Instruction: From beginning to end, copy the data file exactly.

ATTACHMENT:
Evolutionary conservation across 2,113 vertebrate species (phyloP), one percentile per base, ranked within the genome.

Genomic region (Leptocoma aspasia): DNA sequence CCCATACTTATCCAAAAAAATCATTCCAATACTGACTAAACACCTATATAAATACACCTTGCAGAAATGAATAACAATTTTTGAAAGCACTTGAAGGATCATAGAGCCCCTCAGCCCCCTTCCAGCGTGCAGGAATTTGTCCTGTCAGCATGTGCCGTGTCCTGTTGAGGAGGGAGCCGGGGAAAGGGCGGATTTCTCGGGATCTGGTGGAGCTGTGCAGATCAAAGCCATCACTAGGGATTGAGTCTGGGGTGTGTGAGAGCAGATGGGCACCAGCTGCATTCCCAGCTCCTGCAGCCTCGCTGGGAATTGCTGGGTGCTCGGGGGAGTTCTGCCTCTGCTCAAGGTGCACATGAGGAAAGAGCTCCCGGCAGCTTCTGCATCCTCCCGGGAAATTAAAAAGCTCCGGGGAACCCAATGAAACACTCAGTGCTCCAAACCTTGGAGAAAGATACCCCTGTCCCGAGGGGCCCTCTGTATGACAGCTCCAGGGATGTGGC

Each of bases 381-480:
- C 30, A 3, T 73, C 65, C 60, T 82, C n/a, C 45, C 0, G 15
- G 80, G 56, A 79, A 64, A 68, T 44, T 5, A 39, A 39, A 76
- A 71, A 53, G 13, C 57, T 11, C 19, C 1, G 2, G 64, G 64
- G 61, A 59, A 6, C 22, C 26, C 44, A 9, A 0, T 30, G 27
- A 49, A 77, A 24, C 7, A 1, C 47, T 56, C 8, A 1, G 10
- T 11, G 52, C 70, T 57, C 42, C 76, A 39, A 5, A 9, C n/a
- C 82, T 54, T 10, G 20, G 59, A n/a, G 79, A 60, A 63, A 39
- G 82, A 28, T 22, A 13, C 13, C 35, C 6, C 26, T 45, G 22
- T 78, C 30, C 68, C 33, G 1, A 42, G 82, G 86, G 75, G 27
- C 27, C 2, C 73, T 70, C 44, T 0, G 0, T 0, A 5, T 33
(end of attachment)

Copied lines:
Evolutionary conservation across 2,113 vertebrate species (phyloP), one percentile per base, ranked within the genome.

Genomic region (Leptocoma aspasia): DNA sequence CCCATACTTATCCAAAAAAATCATTCCAATACTGACTAAACACCTATATAAATACACCTTGCAGAAATGAATAACAATTTTTGAAAGCACTTGAAGGATCATAGAGCCCCTCAGCCCCCTTCCAGCGTGCAGGAATTTGTCCTGTCAGCATGTGCCGTGTCCTGTTGAGGAGGGAGCCGGGGAAAGGGCGGATTTCTCGGGATCTGGTGGAGCTGTGCAGATCAAAGCCATCACTAGGGATTGAGTCTGGGGTGTGTGAGAGCAGATGGGCACCAGCTGCATTCCCAGCTCCTGCAGCCTCGCTGGGAATTGCTGGGTGCTCGGGGGAGTTCTGCCTCTGCTCAAGGTGCACATGAGGAAAGAGCTCCCGGCAGCTTCTGCATCCTCCCGGGAAATTAAAAAGCTCCGGGGAACCCAATGAAACACTCAGTGCTCCAAACCTTGGAGAAAGATACCCCTGTCCCGAGGGGCCCTCTGTATGACAGCTCCAGGGATGTGGC

Each of bases 381-480:
- C 30, A 3, T 73, C 65, C 60, T 82, C n/a, C 45, C 0, G 15
- G 80, G 56, A 79, A 64, A 68, T 44, T 5, A 39, A 39, A 76
- A 71, A 53, G 13, C 57, T 11, C 19, C 1, G 2, G 64, G 64
- G 61, A 59, A 6, C 22, C 26, C 44, A 9, A 0, T 30, G 27
- A 49, A 77, A 24, C 7, A 1, C 47, T 56, C 8, A 1, G 10
- T 11, G 52, C 70, T 57, C 42, C 76, A 39, A 5, A 9, C n/a
- C 82, T 54, T 10, G 20, G 59, A n/a, G 79, A 60, A 63, A 39
- G 82, A 28, T 22, A 13, C 13, C 35, C 6, C 26, T 45, G 22
- T 78, C 30, C 68, C 33, G 1, A 42, G 82, G 86, G 75, G 27
- C 27, C 2, C 73, T 70, C 44, T 0, G 0, T 0, A 5, T 33